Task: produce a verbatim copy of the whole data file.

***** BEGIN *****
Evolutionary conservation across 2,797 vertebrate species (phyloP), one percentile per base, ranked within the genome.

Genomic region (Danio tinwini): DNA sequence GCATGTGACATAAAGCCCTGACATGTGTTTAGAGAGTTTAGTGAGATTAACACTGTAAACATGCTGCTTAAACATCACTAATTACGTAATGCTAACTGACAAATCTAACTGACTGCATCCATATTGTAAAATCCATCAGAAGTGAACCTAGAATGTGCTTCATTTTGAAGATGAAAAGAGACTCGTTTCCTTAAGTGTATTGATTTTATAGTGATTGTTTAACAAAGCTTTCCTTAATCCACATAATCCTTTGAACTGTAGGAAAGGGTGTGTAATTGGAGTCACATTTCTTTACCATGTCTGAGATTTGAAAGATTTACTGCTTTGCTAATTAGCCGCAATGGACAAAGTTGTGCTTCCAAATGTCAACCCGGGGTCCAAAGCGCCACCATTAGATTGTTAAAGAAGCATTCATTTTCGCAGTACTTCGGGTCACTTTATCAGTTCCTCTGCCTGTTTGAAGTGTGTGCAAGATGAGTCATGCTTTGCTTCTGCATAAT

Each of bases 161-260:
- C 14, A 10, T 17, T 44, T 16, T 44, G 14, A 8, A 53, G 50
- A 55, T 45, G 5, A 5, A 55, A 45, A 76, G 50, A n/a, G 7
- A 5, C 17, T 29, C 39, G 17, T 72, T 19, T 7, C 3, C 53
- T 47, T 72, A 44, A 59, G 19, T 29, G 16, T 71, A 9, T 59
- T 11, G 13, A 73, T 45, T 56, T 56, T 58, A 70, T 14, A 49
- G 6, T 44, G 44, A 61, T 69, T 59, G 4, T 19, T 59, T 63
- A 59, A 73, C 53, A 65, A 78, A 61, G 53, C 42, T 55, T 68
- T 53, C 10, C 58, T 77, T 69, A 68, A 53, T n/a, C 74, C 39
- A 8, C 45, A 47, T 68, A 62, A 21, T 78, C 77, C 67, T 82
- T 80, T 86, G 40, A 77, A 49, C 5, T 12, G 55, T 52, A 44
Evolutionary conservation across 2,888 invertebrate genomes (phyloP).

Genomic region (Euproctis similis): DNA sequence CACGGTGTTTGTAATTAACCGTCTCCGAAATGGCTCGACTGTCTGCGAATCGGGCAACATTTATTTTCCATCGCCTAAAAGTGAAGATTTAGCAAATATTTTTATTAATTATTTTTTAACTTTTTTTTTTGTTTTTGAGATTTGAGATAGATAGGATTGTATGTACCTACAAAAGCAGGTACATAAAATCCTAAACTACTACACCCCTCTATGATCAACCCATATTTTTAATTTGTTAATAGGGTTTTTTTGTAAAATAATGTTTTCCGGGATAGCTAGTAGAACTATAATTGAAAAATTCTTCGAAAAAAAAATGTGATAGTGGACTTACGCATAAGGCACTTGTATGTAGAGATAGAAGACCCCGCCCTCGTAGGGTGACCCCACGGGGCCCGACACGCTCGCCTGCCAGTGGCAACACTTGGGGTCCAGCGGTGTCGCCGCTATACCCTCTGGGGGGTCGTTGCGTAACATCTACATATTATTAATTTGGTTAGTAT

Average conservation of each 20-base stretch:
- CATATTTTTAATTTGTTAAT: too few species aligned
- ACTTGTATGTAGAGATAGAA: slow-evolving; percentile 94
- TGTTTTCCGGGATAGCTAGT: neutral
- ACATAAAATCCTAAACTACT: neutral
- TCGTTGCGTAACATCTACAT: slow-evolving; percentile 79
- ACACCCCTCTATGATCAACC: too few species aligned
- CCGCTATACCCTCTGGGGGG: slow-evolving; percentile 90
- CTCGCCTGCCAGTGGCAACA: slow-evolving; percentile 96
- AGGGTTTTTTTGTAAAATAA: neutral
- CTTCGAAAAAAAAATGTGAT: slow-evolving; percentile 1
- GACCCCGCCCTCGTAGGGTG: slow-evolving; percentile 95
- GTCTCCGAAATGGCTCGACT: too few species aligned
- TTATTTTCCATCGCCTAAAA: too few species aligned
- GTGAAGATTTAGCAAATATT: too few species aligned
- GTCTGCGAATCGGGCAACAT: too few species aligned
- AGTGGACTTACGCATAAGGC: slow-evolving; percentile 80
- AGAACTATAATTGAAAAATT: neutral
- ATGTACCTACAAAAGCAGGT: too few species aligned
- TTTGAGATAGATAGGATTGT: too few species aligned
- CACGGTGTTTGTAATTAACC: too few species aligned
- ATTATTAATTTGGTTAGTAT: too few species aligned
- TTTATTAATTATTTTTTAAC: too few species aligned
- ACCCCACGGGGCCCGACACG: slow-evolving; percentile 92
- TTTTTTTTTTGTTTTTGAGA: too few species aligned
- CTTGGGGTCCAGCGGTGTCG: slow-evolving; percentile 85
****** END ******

Evolutionary conservation across 2,797 vertebrate species (phyloP), one percentile per base, ranked within the genome.

Genomic region (Danio tinwini): DNA sequence GCATGTGACATAAAGCCCTGACATGTGTTTAGAGAGTTTAGTGAGATTAACACTGTAAACATGCTGCTTAAACATCACTAATTACGTAATGCTAACTGACAAATCTAACTGACTGCATCCATATTGTAAAATCCATCAGAAGTGAACCTAGAATGTGCTTCATTTTGAAGATGAAAAGAGACTCGTTTCCTTAAGTGTATTGATTTTATAGTGATTGTTTAACAAAGCTTTCCTTAATCCACATAATCCTTTGAACTGTAGGAAAGGGTGTGTAATTGGAGTCACATTTCTTTACCATGTCTGAGATTTGAAAGATTTACTGCTTTGCTAATTAGCCGCAATGGACAAAGTTGTGCTTCCAAATGTCAACCCGGGGTCCAAAGCGCCACCATTAGATTGTTAAAGAAGCATTCATTTTCGCAGTACTTCGGGTCACTTTATCAGTTCCTCTGCCTGTTTGAAGTGTGTGCAAGATGAGTCATGCTTTGCTTCTGCATAAT

Each of bases 161-260:
- C 14, A 10, T 17, T 44, T 16, T 44, G 14, A 8, A 53, G 50
- A 55, T 45, G 5, A 5, A 55, A 45, A 76, G 50, A n/a, G 7
- A 5, C 17, T 29, C 39, G 17, T 72, T 19, T 7, C 3, C 53
- T 47, T 72, A 44, A 59, G 19, T 29, G 16, T 71, A 9, T 59
- T 11, G 13, A 73, T 45, T 56, T 56, T 58, A 70, T 14, A 49
- G 6, T 44, G 44, A 61, T 69, T 59, G 4, T 19, T 59, T 63
- A 59, A 73, C 53, A 65, A 78, A 61, G 53, C 42, T 55, T 68
- T 53, C 10, C 58, T 77, T 69, A 68, A 53, T n/a, C 74, C 39
- A 8, C 45, A 47, T 68, A 62, A 21, T 78, C 77, C 67, T 82
- T 80, T 86, G 40, A 77, A 49, C 5, T 12, G 55, T 52, A 44
Evolutionary conservation across 2,888 invertebrate genomes (phyloP).

Genomic region (Euproctis similis): DNA sequence CACGGTGTTTGTAATTAACCGTCTCCGAAATGGCTCGACTGTCTGCGAATCGGGCAACATTTATTTTCCATCGCCTAAAAGTGAAGATTTAGCAAATATTTTTATTAATTATTTTTTAACTTTTTTTTTTGTTTTTGAGATTTGAGATAGATAGGATTGTATGTACCTACAAAAGCAGGTACATAAAATCCTAAACTACTACACCCCTCTATGATCAACCCATATTTTTAATTTGTTAATAGGGTTTTTTTGTAAAATAATGTTTTCCGGGATAGCTAGTAGAACTATAATTGAAAAATTCTTCGAAAAAAAAATGTGATAGTGGACTTACGCATAAGGCACTTGTATGTAGAGATAGAAGACCCCGCCCTCGTAGGGTGACCCCACGGGGCCCGACACGCTCGCCTGCCAGTGGCAACACTTGGGGTCCAGCGGTGTCGCCGCTATACCCTCTGGGGGGTCGTTGCGTAACATCTACATATTATTAATTTGGTTAGTAT

Average conservation of each 20-base stretch:
- CATATTTTTAATTTGTTAAT: too few species aligned
- ACTTGTATGTAGAGATAGAA: slow-evolving; percentile 94
- TGTTTTCCGGGATAGCTAGT: neutral
- ACATAAAATCCTAAACTACT: neutral
- TCGTTGCGTAACATCTACAT: slow-evolving; percentile 79
- ACACCCCTCTATGATCAACC: too few species aligned
- CCGCTATACCCTCTGGGGGG: slow-evolving; percentile 90
- CTCGCCTGCCAGTGGCAACA: slow-evolving; percentile 96
- AGGGTTTTTTTGTAAAATAA: neutral
- CTTCGAAAAAAAAATGTGAT: slow-evolving; percentile 1
- GACCCCGCCCTCGTAGGGTG: slow-evolving; percentile 95
- GTCTCCGAAATGGCTCGACT: too few species aligned
- TTATTTTCCATCGCCTAAAA: too few species aligned
- GTGAAGATTTAGCAAATATT: too few species aligned
- GTCTGCGAATCGGGCAACAT: too few species aligned
- AGTGGACTTACGCATAAGGC: slow-evolving; percentile 80
- AGAACTATAATTGAAAAATT: neutral
- ATGTACCTACAAAAGCAGGT: too few species aligned
- TTTGAGATAGATAGGATTGT: too few species aligned
- CACGGTGTTTGTAATTAACC: too few species aligned
- ATTATTAATTTGGTTAGTAT: too few species aligned
- TTTATTAATTATTTTTTAAC: too few species aligned
- ACCCCACGGGGCCCGACACG: slow-evolving; percentile 92
- TTTTTTTTTTGTTTTTGAGA: too few species aligned
- CTTGGGGTCCAGCGGTGTCG: slow-evolving; percentile 85